December 12, 2000, 2:46 PM — President Dwight Eisenhower had a favorite saying: "People who walk in the middle of
the road get hit by cars going both ways." He probably wasn't thinking of networks, but
his words came to mind after a recent speaking engagement.
During my presentation, I mentioned that my employer, West Virginia University,
intended to run a hybrid network consisting of both ATM and Gigabit Ethernet. My
comments raised more than a few eyebrows.
The ATM folks rushed to tell me that Gigabit
Ethernet is questionable when it comes to quality of service. I agreed; Ethernet QoS is
in a state of disarray.
The Gigabit Ethernet crowd quickly
pointed out that ATM is expensive, complex, and difficult to implement. I had to admit
that, yes, that is also true.
But I have some words of wisdom for both camps: "Use a technology where it makes
sense." Let's take the ATM/Gigabit Ethernet debate as an example.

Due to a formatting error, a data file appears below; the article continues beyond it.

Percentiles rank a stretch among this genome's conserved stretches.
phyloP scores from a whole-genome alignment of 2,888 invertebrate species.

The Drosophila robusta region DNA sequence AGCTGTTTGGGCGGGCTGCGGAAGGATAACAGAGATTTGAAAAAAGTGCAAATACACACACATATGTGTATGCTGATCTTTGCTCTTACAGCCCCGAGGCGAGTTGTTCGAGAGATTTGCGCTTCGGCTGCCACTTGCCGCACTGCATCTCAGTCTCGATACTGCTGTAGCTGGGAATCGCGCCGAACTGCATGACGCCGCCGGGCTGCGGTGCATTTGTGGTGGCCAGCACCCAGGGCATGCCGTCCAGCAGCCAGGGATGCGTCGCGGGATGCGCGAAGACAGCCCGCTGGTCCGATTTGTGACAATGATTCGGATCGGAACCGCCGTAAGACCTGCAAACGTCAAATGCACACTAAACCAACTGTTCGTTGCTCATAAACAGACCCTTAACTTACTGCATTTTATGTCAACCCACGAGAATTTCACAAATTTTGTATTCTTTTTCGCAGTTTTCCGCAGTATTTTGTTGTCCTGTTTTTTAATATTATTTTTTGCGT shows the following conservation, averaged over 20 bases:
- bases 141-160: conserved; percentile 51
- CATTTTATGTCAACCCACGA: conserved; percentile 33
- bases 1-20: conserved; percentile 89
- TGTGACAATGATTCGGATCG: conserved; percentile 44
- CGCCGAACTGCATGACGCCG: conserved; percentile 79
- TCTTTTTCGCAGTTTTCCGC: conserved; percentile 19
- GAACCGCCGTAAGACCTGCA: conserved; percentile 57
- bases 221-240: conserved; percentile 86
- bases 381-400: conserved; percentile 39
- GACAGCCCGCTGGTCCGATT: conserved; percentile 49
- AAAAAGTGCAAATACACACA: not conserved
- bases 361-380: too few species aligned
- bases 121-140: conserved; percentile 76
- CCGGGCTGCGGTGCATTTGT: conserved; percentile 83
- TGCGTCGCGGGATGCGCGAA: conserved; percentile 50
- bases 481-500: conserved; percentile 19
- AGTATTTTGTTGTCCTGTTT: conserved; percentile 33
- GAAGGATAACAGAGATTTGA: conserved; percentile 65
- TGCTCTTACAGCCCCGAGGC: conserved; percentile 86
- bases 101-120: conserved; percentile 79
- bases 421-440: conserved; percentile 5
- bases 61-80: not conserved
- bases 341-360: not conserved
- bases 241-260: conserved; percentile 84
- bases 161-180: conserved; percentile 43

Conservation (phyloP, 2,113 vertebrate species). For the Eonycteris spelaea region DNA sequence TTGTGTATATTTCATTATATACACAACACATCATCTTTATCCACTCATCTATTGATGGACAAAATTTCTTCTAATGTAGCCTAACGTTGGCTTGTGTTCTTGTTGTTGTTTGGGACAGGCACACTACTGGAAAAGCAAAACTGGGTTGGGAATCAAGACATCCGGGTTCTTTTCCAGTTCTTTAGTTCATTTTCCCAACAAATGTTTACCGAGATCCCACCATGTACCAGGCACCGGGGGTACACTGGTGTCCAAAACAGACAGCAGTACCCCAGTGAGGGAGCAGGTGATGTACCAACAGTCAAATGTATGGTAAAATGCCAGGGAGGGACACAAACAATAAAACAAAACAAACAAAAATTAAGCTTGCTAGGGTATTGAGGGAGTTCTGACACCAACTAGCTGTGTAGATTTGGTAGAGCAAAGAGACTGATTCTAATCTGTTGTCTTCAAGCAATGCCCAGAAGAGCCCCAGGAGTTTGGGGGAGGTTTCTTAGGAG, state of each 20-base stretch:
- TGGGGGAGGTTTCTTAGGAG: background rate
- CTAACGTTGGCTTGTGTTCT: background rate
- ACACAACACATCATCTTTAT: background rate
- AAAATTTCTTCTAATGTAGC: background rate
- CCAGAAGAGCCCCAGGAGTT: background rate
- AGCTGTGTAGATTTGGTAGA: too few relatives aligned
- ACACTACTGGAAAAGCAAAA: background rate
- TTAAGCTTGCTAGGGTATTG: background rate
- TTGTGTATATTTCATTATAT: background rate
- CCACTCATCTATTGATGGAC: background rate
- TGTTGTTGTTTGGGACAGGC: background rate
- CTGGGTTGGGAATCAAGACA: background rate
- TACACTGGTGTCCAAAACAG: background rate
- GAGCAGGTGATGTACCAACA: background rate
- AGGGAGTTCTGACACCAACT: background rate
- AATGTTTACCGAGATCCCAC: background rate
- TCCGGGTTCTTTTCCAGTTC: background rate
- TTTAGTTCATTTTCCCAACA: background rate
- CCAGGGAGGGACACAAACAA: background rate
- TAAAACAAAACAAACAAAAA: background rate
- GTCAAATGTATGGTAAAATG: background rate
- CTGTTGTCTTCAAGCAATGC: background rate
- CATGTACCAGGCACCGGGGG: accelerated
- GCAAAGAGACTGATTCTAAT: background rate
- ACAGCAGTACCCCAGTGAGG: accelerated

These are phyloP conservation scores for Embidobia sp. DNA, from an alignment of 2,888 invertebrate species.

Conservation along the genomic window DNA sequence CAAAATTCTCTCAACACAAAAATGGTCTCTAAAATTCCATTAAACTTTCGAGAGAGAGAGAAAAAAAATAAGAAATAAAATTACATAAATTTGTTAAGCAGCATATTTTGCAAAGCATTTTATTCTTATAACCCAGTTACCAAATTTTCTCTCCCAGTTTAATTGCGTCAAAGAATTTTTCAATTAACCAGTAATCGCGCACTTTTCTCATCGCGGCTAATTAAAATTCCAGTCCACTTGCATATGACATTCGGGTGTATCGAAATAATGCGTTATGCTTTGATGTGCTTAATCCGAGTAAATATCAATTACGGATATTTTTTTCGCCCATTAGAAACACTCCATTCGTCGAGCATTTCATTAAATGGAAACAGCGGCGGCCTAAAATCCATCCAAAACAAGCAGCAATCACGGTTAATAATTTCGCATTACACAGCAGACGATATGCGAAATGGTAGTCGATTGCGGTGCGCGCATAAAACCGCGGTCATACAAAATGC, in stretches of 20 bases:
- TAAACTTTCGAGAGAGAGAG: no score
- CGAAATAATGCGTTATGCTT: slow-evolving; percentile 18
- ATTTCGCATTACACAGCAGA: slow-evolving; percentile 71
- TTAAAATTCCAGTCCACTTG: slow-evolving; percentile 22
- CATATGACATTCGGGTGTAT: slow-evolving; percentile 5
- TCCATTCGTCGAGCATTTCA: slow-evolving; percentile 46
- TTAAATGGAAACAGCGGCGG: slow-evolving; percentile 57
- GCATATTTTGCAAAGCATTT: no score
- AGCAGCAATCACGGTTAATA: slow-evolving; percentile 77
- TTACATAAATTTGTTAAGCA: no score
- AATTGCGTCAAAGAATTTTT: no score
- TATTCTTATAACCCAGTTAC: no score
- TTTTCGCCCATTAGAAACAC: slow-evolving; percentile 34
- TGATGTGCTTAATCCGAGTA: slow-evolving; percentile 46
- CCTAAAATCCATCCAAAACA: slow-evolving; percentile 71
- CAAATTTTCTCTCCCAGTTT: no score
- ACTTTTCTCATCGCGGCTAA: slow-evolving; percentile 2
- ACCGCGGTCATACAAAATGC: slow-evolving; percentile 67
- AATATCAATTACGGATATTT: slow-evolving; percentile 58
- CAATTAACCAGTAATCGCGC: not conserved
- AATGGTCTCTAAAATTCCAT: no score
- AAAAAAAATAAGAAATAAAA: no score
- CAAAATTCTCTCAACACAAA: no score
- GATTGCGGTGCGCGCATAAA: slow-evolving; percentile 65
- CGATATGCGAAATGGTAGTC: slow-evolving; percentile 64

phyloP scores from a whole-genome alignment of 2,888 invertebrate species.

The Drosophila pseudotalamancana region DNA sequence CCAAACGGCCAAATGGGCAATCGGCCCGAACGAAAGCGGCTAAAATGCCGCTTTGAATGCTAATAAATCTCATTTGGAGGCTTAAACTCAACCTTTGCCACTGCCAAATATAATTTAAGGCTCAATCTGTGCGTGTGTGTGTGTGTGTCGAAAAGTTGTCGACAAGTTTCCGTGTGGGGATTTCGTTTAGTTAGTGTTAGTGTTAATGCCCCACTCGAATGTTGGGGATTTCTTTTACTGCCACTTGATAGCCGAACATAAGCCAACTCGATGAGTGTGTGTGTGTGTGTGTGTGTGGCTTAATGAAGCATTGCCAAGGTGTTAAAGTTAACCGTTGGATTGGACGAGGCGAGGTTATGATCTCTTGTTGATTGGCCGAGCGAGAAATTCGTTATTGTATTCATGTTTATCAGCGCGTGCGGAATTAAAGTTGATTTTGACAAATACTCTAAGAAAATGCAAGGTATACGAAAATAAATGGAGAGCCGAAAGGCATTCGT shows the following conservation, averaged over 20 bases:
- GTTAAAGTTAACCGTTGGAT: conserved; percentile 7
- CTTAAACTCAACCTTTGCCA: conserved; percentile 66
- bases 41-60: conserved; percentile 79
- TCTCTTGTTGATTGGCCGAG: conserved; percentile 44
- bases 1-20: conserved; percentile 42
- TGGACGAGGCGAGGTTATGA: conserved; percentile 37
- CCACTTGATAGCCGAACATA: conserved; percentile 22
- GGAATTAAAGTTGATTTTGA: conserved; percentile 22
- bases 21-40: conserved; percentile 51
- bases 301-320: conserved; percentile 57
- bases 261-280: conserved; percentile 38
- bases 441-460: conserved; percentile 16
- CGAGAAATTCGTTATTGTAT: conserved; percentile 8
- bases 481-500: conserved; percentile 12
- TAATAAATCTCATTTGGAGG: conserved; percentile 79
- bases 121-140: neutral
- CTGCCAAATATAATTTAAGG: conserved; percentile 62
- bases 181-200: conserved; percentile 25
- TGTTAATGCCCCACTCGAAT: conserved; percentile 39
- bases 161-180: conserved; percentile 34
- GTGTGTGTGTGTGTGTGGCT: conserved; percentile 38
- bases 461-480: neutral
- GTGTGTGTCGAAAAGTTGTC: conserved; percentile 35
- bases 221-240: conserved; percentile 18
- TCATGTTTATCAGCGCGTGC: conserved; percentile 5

In addition to QoS concerns, Gigabit Ethernet has scalability limitations. ATM
scales from OC-3 to OC-48 and up; GbE runs at 1 gigabit per second -- no more, no less.
If you don't need 1 Gbps you're overpaying for equipment and bandwidth; if you need
more, you're plumb out of luck. With ATM you get what you want in terms of bandwidth
and pay only for what you need.
On the other hand, ATM is complex and difficult to implement. It also can be
expensive -- particularly to the desktop.
So why not adopt this approach? Where you have high bandwidth needs -- as in a data
center or server farm -- and QoS isn't an issue, use Gigabit Ethernet. For the sections
of your network that support video or voice services, ATM may be a better candidate.
The backbone itself might be a good place to deploy ATM, since that's a crucial area
where you need end-to-end QoS.
The good news is that you can easily interface the two transports using Gigabit
Ethernet routers with ATM ports or ATM switches with Gigabit Ethernet interfaces.